June 12, 2014

The View From Here: He is Not Me

The week's View comes from Kristin Shaw of Two Cannoli.
She is a freelance writer, wife, and "mama to a mini-Texan".

She is also a highly respected blogger who has been chosen as a Babble Top 100, and she was recognized as Type-A: We Still Blog awards finalist. She was a 2013 cast member and 2014 co-producer of the Listen To Your Mother show in Austin. She was recently named a BlogHer Voice of the Year reader for 2014, and she writes for the Huffington Post.

Phew! I am very pleased to have Kristin here today, with something I for sure can relate to.


He is Not Me

When I was a kid, I carried a sketchbook everywhere I went. I drew faces, hands, butterflies, seascapes, and the occasional Cezanne-inspired still life. I carried my soft pencils with me wherever I went, including school and vacation. I believed in the power of art and I believed in myself. Starting at age 11, my cousin, a professional artist, coached me whenever we visited. At 13, my art teacher Ms. Briggs made my heart soar when she sent home one of my works with the words “This is one of the best self-portraits I have ever seen from this age group.”

I took my love of art all the way through high school, at which point I enrolled in the advanced art two-hour workshop and started building my portfolio to apply to colleges. As my senior year rolled on, I looked around and started to realize that although I loved to create, I was not innately gifted. On the eve of the explosion of computers, graphic arts majors were about to learn how to create in a whole new way, and I didn’t know how.  Syracuse University sent a response to my application: “Send a copy of your portfolio.”

My portfolio sagged with the weight of unrealized dreams.

Turning to words, my other love, I put my time my senior year into completing the yearbook as co-editor, and my spare time into theater. Music filled the other spaces between.  Art took a back seat for awhile, but I never forgot.  I still draw in the margins of my notebooks during meetings. Characters and animals drawings decorate my son’s Magna-doodle.

My son, on the other hand, has no use for art.

He scribbles with crayons for less than ten seconds, and is done. He doesn’t draw people, or animals, or things. He is excellent at writing his name, and draws squares and circles like a pro. He would rather be using his hands to interchange Lego character pieces and his voice to create conversations. He would rather hold a bat than a crayon and a baseball rather than a piece of chalk.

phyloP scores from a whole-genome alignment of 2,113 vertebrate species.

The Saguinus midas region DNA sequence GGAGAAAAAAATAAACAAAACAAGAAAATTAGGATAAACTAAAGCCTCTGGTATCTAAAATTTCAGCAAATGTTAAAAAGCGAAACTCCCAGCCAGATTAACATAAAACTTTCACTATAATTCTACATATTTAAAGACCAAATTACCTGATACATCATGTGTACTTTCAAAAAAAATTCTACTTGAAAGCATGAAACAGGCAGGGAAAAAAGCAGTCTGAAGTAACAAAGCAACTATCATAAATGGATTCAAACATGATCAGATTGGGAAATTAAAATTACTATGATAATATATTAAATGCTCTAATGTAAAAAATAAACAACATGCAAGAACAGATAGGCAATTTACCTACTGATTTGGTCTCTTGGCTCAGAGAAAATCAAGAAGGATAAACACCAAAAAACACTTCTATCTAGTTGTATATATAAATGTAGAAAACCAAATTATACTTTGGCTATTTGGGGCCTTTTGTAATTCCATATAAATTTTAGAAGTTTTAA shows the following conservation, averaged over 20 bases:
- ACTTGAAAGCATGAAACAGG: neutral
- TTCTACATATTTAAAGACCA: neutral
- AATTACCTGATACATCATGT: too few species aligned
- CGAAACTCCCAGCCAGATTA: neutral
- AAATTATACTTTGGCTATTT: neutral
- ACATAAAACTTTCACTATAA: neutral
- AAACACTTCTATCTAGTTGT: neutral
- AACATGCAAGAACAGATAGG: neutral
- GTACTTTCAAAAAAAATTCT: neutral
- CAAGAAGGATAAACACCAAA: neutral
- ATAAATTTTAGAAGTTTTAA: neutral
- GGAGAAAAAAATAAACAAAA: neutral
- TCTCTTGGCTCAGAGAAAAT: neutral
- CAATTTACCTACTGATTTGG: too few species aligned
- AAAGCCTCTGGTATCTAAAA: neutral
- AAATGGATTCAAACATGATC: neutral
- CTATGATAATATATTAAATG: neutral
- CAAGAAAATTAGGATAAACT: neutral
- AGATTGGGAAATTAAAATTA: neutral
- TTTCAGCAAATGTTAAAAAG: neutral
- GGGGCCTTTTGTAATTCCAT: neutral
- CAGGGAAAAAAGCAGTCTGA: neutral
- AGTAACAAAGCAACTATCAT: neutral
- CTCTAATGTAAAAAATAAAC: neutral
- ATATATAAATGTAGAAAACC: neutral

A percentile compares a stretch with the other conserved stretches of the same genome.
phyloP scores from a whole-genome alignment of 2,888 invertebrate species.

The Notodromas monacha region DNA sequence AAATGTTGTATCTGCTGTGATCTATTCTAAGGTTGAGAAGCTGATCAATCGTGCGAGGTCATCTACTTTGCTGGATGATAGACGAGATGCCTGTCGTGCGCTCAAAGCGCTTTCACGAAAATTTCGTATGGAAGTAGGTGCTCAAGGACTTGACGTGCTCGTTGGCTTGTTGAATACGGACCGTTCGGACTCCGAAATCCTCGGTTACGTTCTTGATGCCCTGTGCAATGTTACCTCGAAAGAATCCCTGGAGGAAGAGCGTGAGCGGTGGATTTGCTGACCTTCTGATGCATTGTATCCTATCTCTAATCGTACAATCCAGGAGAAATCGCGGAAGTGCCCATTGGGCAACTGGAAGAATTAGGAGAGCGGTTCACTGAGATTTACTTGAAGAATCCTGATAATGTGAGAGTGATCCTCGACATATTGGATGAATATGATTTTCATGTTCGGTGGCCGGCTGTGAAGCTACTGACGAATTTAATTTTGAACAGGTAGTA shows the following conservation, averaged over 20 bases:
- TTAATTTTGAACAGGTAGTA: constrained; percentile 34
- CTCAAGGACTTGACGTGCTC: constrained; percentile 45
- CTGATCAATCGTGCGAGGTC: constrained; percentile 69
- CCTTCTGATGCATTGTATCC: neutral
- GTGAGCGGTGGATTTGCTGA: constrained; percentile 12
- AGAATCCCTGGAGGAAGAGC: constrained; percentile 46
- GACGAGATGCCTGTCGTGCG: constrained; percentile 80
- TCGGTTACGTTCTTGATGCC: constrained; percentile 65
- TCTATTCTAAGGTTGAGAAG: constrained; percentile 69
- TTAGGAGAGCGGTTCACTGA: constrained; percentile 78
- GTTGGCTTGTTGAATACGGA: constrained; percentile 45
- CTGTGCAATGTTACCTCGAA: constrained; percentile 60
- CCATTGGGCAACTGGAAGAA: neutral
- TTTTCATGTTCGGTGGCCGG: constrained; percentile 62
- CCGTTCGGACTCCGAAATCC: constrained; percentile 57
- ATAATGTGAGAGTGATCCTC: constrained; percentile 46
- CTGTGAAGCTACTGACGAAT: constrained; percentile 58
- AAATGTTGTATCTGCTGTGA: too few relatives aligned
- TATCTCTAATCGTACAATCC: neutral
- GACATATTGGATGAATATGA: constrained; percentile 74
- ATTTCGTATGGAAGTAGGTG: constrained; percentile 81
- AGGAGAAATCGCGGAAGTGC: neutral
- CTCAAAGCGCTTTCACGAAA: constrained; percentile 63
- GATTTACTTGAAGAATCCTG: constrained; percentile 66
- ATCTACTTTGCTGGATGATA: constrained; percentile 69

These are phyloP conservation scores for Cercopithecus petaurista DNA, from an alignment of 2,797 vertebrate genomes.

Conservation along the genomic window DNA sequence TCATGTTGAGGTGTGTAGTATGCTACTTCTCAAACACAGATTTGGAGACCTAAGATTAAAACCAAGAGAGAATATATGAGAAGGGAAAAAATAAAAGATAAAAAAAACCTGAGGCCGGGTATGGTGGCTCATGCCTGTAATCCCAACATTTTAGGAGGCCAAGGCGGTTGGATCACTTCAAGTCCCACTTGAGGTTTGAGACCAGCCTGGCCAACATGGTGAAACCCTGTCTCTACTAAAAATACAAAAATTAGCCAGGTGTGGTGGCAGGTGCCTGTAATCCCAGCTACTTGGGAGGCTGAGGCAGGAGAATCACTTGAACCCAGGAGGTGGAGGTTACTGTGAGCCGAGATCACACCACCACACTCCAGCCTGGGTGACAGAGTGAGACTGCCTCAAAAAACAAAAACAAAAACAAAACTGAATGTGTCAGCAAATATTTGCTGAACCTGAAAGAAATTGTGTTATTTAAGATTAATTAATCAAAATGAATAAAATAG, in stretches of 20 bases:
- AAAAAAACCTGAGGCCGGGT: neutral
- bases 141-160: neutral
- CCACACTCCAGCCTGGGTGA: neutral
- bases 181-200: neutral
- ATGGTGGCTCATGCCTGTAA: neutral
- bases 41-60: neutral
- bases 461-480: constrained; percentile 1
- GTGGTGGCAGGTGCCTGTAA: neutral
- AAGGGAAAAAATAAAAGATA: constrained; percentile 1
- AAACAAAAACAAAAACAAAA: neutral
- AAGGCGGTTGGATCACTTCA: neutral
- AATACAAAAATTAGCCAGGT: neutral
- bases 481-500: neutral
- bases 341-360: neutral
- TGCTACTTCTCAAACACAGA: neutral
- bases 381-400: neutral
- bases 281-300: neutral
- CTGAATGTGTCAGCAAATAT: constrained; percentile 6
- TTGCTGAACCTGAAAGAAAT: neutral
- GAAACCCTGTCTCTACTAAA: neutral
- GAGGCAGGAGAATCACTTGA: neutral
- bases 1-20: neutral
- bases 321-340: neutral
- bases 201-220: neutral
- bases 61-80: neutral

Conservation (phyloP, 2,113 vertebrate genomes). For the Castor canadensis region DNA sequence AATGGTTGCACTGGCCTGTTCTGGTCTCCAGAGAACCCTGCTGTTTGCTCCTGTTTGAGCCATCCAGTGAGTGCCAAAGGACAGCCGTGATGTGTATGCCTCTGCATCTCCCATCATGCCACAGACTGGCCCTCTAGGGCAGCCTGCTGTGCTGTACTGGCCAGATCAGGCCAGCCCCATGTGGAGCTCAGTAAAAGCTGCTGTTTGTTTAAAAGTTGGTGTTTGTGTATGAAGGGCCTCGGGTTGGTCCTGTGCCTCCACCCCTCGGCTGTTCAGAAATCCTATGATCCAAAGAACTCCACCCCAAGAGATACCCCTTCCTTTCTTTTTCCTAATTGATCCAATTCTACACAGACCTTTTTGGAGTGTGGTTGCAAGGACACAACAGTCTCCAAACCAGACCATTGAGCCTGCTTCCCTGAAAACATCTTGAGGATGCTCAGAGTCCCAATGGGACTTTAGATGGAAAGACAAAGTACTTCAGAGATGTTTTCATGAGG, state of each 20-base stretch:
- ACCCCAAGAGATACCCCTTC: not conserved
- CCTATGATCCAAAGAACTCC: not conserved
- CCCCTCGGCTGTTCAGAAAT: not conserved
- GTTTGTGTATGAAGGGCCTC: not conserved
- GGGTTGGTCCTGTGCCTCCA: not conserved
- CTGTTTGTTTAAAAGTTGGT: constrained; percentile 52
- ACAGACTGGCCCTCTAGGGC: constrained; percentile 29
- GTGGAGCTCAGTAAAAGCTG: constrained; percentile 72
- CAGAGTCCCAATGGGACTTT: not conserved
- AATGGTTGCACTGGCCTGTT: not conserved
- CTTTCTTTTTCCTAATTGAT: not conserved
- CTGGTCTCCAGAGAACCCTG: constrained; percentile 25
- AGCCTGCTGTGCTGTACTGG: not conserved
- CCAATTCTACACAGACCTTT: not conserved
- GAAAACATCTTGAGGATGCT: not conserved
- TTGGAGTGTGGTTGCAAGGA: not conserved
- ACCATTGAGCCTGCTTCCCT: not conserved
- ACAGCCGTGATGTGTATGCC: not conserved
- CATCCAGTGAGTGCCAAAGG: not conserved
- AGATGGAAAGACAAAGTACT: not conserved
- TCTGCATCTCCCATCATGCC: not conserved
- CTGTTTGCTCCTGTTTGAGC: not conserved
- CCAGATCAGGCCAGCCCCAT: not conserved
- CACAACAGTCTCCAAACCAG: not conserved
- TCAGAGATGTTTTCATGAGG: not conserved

Last weekend, he decided that he wanted a Star Wars stormtrooper mask – his friends at preschool are very much into the Star Wars genre and he requested I check out just about every Star Wars easy reader in the library.

I took out posterboard and a pair of scissors, and free-cut a stormtrooper mask based on the shape of one of his Lego minifigures. Drawing the face on with a black dry-erase marker and cutting out misshapen eye holes, I strung together some rubber bands as a way to hold the mask on his little head.

I went out that night with friends, and the next morning, he showed me the C3PO mask, with scribbles of black all over it.

“Look what I did, mom!” he said proudly.

I felt a twinge of disappointment, and masked it immediately.

“It looks great, buddy,” I said.  “Do you like it?”

His wide smile was his answer.

That night, I told my husband that C3PO had been defaced.  “That’s not how he sees it,” my husband said.

Ah, yes: I forgot to look at it through his eyes. The eyes of a boy who doesn’t believe in his artist’s hand; the feel of a crayon is foreign to him.  He created his own art in his own way, and it made him happy.

I forget, sometimes, that he is not me.

When he started preschool, I told him the story about how I walked into my own nursery school, said, “Bye, mom!” and didn’t look back. We practiced and role played and sure enough, on his first day of school, that’s exactly what he did.

Except that wasn’t his story.  That was MY story.  He was repeating what he had been told, but it wasn’t how he was feeling. He played the part of the brave boy, and he did well.

Later in the year, his true feelings emerged. We had a period of not wanting to go to school because he was afraid of the kids a year older than he is.  We are still in a period of not wanting to go to swim class because he is afraid of the new kids.  He is shy and reserved at heart.  He does not like change or new people. I struggle to understand, sometimes, pushing him past his comfort zone in an effort to get him to budge from his position; I was born to be around people. I need people and I thrive in new situations. I may blush easily, but I have never been shy.

He is not like me.

It reminds me of something I heard recently: children are a mystery to be uncovered, not a shape to be molded.  It’s something I’m learning more slowly than I should. My son is a chrysalis in progress; a butterfly in the process of emerging before my eyes. He is a misty, foggy morning waiting to be illuminated by the sun.  I don’t want to shape him. I want him to shape himself.

And he will. He is a new, unique, individual, beautiful little person.

I have to let him be HIM.  Not me.  I have a feeling he’s going to be much more interesting that way.

I can relate to this so much because of how different my daughter is from me.
I have had to let go of any notions that she will think or act like I did as a child.
And it's OK. She's pretty awesome.

I know you totally want to get to know Kristin better, so check out her:

**If you would like to contribute YOUR view, please go HERE.**

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